NEA At A Glance
The National Endowment for the Arts was established by Congress in 1965 as an independent agency of the federal government. To date, the NEA has awarded more than $4 billion to support artistic excellence, creativity, and innovation for the benefit of individuals and communities. The NEA extends its work through partnerships with state arts agencies, local leaders, other federal agencies, and the philanthropic sector.
The NEA is the largest annual national funder of the arts in the United States. In FY 2010, the NEA invested nearly $139 million through more than 2,700 grants across the country; in turn, these organizations had direct expenditures in their communities of $2.1 billion. NEA grants have a powerful multiplying effect, with each grant dollar typically matched by nine dollars of additional investments in this country's nonprofit arts organizations.
Since its inception, the NEA has awarded more than 135,000 grants, including early support for the Vietnam Veterans Memorial design competition, the Sundance Film Festival, Spoleto Festival USA, and PBS's Great Performances series. For more than four decades, the Arts Endowment has encouraged creativity through support of performances, exhibitions, festivals, artist residencies, and other arts projects throughout the country in a number of different disciplines/fields, including Artist Communities, Arts Education, Dance, Design, Folk and Traditional Arts, Literature, Local Arts Agencies, Media Arts, Museums, Music, Musical Theater, Opera, Presenting, Theater, and Visual Arts.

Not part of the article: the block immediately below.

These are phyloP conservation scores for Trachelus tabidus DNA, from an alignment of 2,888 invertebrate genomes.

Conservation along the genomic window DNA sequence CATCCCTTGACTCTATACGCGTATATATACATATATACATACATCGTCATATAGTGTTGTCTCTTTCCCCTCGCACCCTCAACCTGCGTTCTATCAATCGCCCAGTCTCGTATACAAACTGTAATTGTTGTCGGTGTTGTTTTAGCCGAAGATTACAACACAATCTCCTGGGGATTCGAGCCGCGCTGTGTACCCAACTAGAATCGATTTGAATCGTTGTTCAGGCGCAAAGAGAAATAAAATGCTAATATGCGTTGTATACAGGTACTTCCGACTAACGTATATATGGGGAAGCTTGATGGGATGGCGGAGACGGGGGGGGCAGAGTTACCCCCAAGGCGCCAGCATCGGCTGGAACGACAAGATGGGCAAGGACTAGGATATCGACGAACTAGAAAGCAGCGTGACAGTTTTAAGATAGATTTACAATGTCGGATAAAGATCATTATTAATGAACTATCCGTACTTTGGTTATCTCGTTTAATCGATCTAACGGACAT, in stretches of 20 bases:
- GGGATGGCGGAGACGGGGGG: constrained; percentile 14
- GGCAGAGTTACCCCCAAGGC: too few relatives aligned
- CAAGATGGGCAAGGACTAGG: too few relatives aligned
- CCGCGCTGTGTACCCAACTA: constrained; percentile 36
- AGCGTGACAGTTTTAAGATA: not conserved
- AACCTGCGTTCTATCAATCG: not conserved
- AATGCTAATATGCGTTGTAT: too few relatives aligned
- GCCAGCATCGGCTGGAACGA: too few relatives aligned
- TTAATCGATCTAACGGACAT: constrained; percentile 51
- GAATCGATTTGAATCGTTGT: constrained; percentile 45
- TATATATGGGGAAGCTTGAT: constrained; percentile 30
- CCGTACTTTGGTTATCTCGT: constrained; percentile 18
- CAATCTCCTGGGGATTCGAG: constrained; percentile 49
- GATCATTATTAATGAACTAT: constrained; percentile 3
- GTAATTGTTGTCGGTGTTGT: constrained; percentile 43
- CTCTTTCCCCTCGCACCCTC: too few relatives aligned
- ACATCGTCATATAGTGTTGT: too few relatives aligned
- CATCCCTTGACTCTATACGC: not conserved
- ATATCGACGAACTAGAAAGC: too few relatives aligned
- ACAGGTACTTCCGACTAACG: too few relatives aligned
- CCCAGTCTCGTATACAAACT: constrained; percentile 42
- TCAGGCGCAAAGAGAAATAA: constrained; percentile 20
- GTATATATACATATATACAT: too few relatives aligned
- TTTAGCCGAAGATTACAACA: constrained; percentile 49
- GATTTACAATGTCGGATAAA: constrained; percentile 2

The NEA also extends its impact through partnerships with federal agencies, state organizations, and other public and private organizations in the following areas:
State and Regional: Forty percent of the NEA's funds go to the 56 state and jurisdictional arts agencies and the six regional arts organizations in support of arts projects in thousands of communities across the country, greatly extending the NEA's reach and impact, and translating national leadership into local benefit.
Federal Partnerships: The NEA works with more than 20 other federal agencies, as well as with state and local governments, on projects that provide opportunities for thousands of Americans to experience quality arts programming throughout the country. These partnerships include initiatives with such agencies as the Department of Education, Department of Housing and Urban Development, Department of Defense, Department of State, and Department of Health and Human Services. For example, the NEA administers the Arts and Artifacts Indemnity Program on behalf of the Federal Council on the Arts and the Humanities. Created by Congress in 1975, the Indemnity Program helps minimize the costs of insuring both domestic and international exhibitions, allowing museum attendees across the country to see important works of art from around the country and around the world.
Design: The Endowment's leadership initiatives in design are run in partnership with private not-for-profit organizations.
Arts Education: In addition to direct grants through Grants for Arts Projects, the NEA also supports arts education through federal, state, and public-private partnerships. Partnerships include:
International: Through cooperative initiatives with other funders, the NEA brings the benefit of international exchange to arts organizations, artists, and audiences nationwide. International partnerships provide opportunities for U.S. artists and arts organizations to travel abroad as well as for artists from other countries to participate in residencies in the U.S. The NEA's International Partnerships include USArtists International, U.S./ Japan Creative Artists' Program, and ArtsLink Residencies.